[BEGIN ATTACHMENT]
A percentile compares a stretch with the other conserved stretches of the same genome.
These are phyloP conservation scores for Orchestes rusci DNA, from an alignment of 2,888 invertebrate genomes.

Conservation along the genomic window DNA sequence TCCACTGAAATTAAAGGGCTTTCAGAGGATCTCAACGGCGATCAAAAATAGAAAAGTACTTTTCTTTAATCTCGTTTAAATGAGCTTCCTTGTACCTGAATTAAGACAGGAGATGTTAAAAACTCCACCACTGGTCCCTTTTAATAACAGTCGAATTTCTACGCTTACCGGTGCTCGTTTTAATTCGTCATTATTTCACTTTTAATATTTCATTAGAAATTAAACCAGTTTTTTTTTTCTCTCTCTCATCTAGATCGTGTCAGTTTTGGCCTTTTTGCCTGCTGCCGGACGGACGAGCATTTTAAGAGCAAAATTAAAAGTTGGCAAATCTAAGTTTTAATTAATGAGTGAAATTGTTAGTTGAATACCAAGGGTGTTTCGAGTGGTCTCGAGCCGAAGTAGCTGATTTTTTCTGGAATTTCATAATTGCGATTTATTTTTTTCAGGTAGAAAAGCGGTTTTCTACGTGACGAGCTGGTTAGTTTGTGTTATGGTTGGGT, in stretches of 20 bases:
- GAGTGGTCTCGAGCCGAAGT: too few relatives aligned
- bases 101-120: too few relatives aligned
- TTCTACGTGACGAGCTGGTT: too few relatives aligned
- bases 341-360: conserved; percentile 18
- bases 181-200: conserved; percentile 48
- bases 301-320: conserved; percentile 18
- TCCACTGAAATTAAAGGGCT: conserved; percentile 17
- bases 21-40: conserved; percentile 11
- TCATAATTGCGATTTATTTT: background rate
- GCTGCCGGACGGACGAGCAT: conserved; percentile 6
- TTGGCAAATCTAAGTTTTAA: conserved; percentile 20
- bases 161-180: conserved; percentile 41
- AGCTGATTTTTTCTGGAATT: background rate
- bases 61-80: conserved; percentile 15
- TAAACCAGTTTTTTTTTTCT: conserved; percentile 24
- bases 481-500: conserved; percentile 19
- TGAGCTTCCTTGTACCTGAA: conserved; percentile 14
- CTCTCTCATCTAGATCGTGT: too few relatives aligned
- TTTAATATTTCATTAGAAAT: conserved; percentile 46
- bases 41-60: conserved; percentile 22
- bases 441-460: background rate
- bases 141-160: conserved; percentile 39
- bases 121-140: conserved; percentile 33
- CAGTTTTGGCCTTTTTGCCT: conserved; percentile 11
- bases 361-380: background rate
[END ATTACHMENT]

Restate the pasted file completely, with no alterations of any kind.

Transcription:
A percentile compares a stretch with the other conserved stretches of the same genome.
These are phyloP conservation scores for Orchestes rusci DNA, from an alignment of 2,888 invertebrate genomes.

Conservation along the genomic window DNA sequence TCCACTGAAATTAAAGGGCTTTCAGAGGATCTCAACGGCGATCAAAAATAGAAAAGTACTTTTCTTTAATCTCGTTTAAATGAGCTTCCTTGTACCTGAATTAAGACAGGAGATGTTAAAAACTCCACCACTGGTCCCTTTTAATAACAGTCGAATTTCTACGCTTACCGGTGCTCGTTTTAATTCGTCATTATTTCACTTTTAATATTTCATTAGAAATTAAACCAGTTTTTTTTTTCTCTCTCTCATCTAGATCGTGTCAGTTTTGGCCTTTTTGCCTGCTGCCGGACGGACGAGCATTTTAAGAGCAAAATTAAAAGTTGGCAAATCTAAGTTTTAATTAATGAGTGAAATTGTTAGTTGAATACCAAGGGTGTTTCGAGTGGTCTCGAGCCGAAGTAGCTGATTTTTTCTGGAATTTCATAATTGCGATTTATTTTTTTCAGGTAGAAAAGCGGTTTTCTACGTGACGAGCTGGTTAGTTTGTGTTATGGTTGGGT, in stretches of 20 bases:
- GAGTGGTCTCGAGCCGAAGT: too few relatives aligned
- bases 101-120: too few relatives aligned
- TTCTACGTGACGAGCTGGTT: too few relatives aligned
- bases 341-360: conserved; percentile 18
- bases 181-200: conserved; percentile 48
- bases 301-320: conserved; percentile 18
- TCCACTGAAATTAAAGGGCT: conserved; percentile 17
- bases 21-40: conserved; percentile 11
- TCATAATTGCGATTTATTTT: background rate
- GCTGCCGGACGGACGAGCAT: conserved; percentile 6
- TTGGCAAATCTAAGTTTTAA: conserved; percentile 20
- bases 161-180: conserved; percentile 41
- AGCTGATTTTTTCTGGAATT: background rate
- bases 61-80: conserved; percentile 15
- TAAACCAGTTTTTTTTTTCT: conserved; percentile 24
- bases 481-500: conserved; percentile 19
- TGAGCTTCCTTGTACCTGAA: conserved; percentile 14
- CTCTCTCATCTAGATCGTGT: too few relatives aligned
- TTTAATATTTCATTAGAAAT: conserved; percentile 46
- bases 41-60: conserved; percentile 22
- bases 441-460: background rate
- bases 141-160: conserved; percentile 39
- bases 121-140: conserved; percentile 33
- CAGTTTTGGCCTTTTTGCCT: conserved; percentile 11
- bases 361-380: background rate